So the moths show both variation AND selective advantage, but it doesnt lead to speciation.
EXAMPLE: A typical example seen recently
is that of the peppered moth.
|Occurs when interbreeding DOES NOT occur.|
a single species gets split into two groups that are geographically isolated from each other.
Example is the a. Grand Canyon, it split
a single species of squirrel into two groups. These developed into
two closely related but different species one on the north rim and one
on the south rim of the grand Canyon.
speciation by female selection. Particularly true of birds. If the song and dance isnt right, no breeding. Females always pick the males.
Ring species is a connected series of neighboring populations that can interbreed with relatively closely related populations, but for which there exist at least two "end" populations in the series that are too distantly related to interbreed.
A classic example of ring species is the Larus gulls circumpolar species "ring". The range of these gulls forms a ring around the North Pole.
In this diagram, interbreeding populations are represented by coloured blocks. Variation along a cline may bend right around, forming a ring.
|3. NATURAL DISASTERS
a natural disaster that kills a large fraction of the population resulting empty "niches" that can be filled by a small pioneer population.
... when islands are formed, like the Galapagos or the Hawaiian Islands.
The founder effect refers to the loss of genetic variation when a new colony is established by a very small number of individuals from a larger population. The small population has a much smaller genetic variability and possibly a high incidence of detrimental genes.
Simple illustration of founder effect. The original population is on the left with three possible founder populations on the right.
|4. CHROMOSOME FUSION
The Importance of Gene Rearrangement in Evolution: Evidence from Studies on Rates of Chromosomal, Protein, and Anatomical Evolution
Abstract: We have compared the relative
rates of protein evolution and chromosomal evolution in frogs and mammals.
The average rate of change in chromosome number has been about 20 times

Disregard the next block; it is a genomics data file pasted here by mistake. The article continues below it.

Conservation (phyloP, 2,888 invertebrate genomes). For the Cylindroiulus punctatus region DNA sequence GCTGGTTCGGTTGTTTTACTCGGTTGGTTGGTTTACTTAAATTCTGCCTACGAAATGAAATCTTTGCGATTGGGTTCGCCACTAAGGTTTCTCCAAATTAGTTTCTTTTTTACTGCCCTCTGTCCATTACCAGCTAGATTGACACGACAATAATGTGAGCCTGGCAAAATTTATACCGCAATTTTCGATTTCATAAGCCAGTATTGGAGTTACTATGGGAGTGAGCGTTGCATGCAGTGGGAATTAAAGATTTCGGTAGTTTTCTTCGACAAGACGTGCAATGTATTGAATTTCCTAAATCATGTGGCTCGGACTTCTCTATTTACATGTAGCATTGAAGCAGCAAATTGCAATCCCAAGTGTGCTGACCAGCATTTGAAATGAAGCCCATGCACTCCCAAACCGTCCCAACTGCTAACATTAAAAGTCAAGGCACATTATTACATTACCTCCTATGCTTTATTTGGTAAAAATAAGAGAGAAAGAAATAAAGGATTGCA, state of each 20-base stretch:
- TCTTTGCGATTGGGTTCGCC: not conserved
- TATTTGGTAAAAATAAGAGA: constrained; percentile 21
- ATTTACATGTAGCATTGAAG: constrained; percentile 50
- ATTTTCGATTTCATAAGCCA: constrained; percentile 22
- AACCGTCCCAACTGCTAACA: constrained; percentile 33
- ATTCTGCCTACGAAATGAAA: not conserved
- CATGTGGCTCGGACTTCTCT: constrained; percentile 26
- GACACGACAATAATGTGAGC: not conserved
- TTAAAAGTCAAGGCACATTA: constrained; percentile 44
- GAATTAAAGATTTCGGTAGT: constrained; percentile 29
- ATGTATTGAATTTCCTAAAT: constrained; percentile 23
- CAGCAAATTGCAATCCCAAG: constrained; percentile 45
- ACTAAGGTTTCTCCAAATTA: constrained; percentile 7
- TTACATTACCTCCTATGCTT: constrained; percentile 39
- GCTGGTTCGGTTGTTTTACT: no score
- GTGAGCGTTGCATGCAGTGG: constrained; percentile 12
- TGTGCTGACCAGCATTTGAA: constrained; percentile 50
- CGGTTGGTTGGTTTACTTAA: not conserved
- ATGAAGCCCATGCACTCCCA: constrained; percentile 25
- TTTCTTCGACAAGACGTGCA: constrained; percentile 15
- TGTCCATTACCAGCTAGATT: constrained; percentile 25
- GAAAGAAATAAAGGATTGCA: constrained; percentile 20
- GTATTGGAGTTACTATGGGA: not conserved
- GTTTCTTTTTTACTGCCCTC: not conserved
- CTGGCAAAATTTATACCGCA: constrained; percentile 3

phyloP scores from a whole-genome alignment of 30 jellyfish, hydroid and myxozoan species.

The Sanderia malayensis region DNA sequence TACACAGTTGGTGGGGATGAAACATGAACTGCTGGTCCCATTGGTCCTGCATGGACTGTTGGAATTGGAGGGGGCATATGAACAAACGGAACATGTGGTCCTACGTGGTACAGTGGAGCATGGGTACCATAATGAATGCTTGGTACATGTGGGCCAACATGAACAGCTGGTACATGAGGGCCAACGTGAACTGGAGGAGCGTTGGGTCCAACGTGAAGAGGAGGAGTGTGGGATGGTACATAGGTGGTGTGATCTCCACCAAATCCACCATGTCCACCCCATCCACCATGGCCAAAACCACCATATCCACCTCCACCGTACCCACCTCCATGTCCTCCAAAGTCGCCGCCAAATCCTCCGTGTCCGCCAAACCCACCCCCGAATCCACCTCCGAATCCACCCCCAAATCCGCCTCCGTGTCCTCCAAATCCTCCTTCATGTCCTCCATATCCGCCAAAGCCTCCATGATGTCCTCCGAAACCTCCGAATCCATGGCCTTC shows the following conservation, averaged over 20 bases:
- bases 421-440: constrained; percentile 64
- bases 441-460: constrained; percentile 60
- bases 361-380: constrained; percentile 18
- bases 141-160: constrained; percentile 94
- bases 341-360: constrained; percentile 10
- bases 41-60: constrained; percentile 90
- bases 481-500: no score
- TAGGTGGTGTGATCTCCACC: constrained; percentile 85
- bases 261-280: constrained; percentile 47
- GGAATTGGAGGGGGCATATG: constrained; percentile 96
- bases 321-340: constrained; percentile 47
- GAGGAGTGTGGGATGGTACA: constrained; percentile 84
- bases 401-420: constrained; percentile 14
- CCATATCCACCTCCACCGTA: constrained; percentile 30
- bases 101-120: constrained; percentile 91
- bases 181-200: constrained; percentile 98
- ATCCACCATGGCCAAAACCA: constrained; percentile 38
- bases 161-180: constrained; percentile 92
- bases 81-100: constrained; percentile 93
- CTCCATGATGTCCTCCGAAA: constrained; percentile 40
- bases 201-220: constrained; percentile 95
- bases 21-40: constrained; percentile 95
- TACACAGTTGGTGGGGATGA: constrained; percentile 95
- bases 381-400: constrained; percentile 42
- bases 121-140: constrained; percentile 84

faster in mammals than in frogs. Whereas it takes only 3.5 million years,
on the average, for a pair of mammal species to develop a difference in
chromosome number, the corresponding period for frogs is 70 million years.
In contrast, the rate of protein evolution in mammals has been roughly
equal to that in frogs. The rapid rate of gene rearrangement in mammals
parallels both their rapid anatomical evolution and their rapid evolutionary
loss of the potential for interspecific hybridization. Thus, gene rearrangements
may be more important than point mutations as sources for evolutionary
changes in anatomy and way of life.
Structural Dynamics of Eukaryotic Chromosome Evolution
"Abstract: Large-scale genome sequencing is providing a comprehensive view of the complex evolutionary forces that have shaped the structure of eukaryotic chromosomes. Comparative sequence analyses reveal patterns of apparently random rearrangement interspersed with regions of extraordinarily rapid, localized genome evolution. Numerous subtle rearrangements near centromeres, telomeres, duplications, and interspersed repeats suggest hotspots for eukaryotic chromosome evolution. This localized chromosomal instability may play a role in rapidly evolving lineage-specific gene families and in fostering large-scale changes in gene order. Computational algorithms that take into account these dynamic forces along with traditional models of chromosomal rearrangement show promise for reconstructing the natural history of eukaryotic chromosomes."